Sr. Joyce Meyer, PBVM Receives Humanitarian Of The Year Award
October 6, 2015
September 21, 2015 – Medicines for Humanity (MFH), has honored Sr. Joyce Meyer, PBVM with its 2015 Humanitarian of the Year award. The presentation was made during the annual MFH Humanitarian Awards Dinner held at the Harvard Club in Boston.
When presenting the award, MFH board member, Thomas M. O’Neill stated, “You have made the remarkable discovery that the most effective antidote to the needless deaths of children is not a new medicine or vaccine. Rather, it is the talent, the service capacity, the commitment, and the authentic selflessness of women religious… sisters. You have inspired sisters all over the world to realize their potential to help our most vulnerable children. Your vision has become central to the work of Medicines for Humanity.”
Sr. Joyce Meyer is a sister of the Presentation of the Blessed Virgin Mary, and has served on the congregation’s leadership team for many years as well serving as the Board President of their Health System. She served as the Executive Director of The Conrad N. Hilton Fund for Sisters and has served on the Board of the Conrad N. Hilton Foundation. She has spent much of her life helping sisters reach their potential to make the world a better place. Sr. Joyce is currently a member of the Medicines for Humanity Board of Directors. She has been instrumental in initiating projects to build the maternal and child health capacity of congregations of religious women in Cameroon and Haiti that are helping to transform healthcare in those regions.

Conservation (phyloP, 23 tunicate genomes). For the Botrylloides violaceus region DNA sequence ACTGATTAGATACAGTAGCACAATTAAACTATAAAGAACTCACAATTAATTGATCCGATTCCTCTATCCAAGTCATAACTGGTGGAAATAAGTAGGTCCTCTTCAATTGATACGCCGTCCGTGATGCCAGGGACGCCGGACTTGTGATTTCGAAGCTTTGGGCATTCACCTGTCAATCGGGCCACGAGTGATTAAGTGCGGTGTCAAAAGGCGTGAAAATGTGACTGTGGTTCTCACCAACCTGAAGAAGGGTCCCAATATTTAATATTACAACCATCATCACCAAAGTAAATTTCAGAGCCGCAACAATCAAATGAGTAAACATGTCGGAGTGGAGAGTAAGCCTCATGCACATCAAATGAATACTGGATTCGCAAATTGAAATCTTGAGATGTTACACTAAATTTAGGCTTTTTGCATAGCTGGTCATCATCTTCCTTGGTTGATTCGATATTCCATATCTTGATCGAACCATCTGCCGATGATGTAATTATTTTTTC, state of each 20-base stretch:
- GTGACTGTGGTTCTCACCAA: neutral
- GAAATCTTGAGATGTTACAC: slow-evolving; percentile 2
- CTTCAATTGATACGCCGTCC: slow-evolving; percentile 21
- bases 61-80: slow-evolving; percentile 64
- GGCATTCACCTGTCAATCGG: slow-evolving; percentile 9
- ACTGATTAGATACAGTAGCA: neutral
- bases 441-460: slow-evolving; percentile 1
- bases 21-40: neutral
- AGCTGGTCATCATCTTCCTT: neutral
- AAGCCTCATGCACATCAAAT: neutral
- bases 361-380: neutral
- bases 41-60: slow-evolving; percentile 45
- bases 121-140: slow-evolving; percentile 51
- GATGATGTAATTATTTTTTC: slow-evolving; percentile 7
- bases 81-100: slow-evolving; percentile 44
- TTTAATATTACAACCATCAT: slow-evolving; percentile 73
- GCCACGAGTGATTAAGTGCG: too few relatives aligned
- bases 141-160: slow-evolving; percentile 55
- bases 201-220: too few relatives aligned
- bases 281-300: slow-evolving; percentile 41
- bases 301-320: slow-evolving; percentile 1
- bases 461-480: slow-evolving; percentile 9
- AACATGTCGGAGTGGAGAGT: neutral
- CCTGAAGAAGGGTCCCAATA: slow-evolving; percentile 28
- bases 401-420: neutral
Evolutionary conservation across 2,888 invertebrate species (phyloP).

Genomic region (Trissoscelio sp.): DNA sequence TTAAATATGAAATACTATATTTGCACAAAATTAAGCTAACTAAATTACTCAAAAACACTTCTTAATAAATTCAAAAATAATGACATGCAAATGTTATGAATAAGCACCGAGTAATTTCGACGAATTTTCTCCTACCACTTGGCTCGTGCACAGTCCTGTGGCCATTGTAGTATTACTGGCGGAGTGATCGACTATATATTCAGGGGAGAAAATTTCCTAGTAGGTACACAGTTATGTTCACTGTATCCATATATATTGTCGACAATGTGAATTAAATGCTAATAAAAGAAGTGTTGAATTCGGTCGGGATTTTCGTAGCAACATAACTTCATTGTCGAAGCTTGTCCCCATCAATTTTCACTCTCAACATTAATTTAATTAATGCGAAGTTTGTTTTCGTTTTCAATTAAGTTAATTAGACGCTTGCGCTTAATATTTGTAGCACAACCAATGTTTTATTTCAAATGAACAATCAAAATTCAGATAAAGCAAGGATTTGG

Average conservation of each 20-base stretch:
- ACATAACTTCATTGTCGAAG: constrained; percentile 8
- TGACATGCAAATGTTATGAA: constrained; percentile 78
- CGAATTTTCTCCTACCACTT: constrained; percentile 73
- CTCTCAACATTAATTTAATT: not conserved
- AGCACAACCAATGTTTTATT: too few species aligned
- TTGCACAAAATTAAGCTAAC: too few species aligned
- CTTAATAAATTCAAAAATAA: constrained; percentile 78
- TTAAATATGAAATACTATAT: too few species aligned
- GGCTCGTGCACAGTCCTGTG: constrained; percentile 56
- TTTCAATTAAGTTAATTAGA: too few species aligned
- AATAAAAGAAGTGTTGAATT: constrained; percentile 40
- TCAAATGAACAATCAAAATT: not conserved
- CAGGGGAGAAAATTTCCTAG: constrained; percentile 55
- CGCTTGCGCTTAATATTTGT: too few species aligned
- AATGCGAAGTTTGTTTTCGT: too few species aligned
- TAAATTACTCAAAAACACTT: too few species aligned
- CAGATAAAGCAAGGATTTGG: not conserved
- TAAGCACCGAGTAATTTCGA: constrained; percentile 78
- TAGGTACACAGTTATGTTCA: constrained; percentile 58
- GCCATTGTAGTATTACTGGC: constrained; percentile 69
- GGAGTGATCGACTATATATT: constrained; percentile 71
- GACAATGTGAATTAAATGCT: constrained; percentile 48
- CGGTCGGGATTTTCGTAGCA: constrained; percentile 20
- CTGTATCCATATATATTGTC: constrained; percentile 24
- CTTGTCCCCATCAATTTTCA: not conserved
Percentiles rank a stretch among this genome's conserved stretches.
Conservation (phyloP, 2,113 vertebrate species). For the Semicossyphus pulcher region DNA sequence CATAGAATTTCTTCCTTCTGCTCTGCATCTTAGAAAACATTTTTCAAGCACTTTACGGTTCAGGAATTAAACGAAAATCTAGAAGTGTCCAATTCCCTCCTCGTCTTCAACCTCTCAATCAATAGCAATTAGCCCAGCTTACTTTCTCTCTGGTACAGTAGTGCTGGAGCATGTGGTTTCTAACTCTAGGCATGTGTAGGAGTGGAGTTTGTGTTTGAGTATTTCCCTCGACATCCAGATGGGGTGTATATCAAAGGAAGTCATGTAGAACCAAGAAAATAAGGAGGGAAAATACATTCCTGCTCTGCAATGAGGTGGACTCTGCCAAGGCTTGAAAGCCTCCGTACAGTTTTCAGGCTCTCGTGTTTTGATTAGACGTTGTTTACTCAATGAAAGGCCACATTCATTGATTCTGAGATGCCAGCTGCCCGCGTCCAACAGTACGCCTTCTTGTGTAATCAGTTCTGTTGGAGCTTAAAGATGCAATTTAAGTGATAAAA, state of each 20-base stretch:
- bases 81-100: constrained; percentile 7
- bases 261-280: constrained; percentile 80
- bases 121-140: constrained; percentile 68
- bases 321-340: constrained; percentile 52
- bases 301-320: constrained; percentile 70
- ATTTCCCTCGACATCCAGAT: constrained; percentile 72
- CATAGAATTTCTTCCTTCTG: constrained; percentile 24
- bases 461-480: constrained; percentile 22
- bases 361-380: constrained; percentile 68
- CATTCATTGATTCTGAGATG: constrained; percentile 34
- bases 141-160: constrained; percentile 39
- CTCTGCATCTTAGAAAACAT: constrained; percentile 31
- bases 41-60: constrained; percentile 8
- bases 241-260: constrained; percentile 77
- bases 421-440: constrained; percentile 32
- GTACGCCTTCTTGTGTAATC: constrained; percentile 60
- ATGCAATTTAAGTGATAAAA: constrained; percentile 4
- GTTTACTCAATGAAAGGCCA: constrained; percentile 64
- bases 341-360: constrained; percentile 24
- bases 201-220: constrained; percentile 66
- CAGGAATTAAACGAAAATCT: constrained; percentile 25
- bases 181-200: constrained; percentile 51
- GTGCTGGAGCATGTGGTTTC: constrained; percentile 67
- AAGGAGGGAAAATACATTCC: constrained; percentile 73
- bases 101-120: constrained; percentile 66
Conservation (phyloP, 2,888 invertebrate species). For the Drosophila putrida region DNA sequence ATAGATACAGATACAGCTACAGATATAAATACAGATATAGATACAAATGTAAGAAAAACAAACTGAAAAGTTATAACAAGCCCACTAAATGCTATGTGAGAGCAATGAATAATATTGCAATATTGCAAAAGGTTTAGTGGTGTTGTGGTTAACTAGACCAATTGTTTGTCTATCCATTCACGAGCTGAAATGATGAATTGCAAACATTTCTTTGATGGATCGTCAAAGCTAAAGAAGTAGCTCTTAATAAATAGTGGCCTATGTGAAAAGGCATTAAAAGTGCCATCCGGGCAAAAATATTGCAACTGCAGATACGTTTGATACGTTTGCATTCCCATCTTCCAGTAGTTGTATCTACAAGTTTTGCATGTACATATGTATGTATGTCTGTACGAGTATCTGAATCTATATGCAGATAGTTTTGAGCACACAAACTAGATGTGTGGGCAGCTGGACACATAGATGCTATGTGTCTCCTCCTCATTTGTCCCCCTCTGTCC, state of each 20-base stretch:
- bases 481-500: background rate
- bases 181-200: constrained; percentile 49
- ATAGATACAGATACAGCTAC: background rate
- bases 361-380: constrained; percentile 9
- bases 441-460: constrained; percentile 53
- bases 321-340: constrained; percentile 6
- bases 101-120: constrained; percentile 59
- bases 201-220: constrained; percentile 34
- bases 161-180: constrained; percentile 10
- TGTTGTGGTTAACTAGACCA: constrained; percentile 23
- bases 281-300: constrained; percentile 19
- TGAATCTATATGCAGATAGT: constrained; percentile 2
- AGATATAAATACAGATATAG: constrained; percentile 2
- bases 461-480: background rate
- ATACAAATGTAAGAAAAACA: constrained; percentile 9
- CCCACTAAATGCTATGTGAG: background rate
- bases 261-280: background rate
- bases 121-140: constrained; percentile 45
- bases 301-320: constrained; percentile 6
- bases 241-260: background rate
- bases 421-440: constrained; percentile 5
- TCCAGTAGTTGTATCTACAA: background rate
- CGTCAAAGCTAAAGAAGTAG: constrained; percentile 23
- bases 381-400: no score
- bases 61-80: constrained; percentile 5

Medicines for Humanity is a 501(c)(3) not-for-profit organization that works in collaboration with in-country healthcare partners, typically communities of women religious (CWRs) and dioceses, to reach and provide critically needed healthcare services to as many children as possible. These health services are targeted to prevent or treat the major causes of child mortality. This year, it is estimated that more than one million of these healthcare services and treatments will be provided through MFH projects to children under 5 years old (the most vulnerable age group) and their caregivers.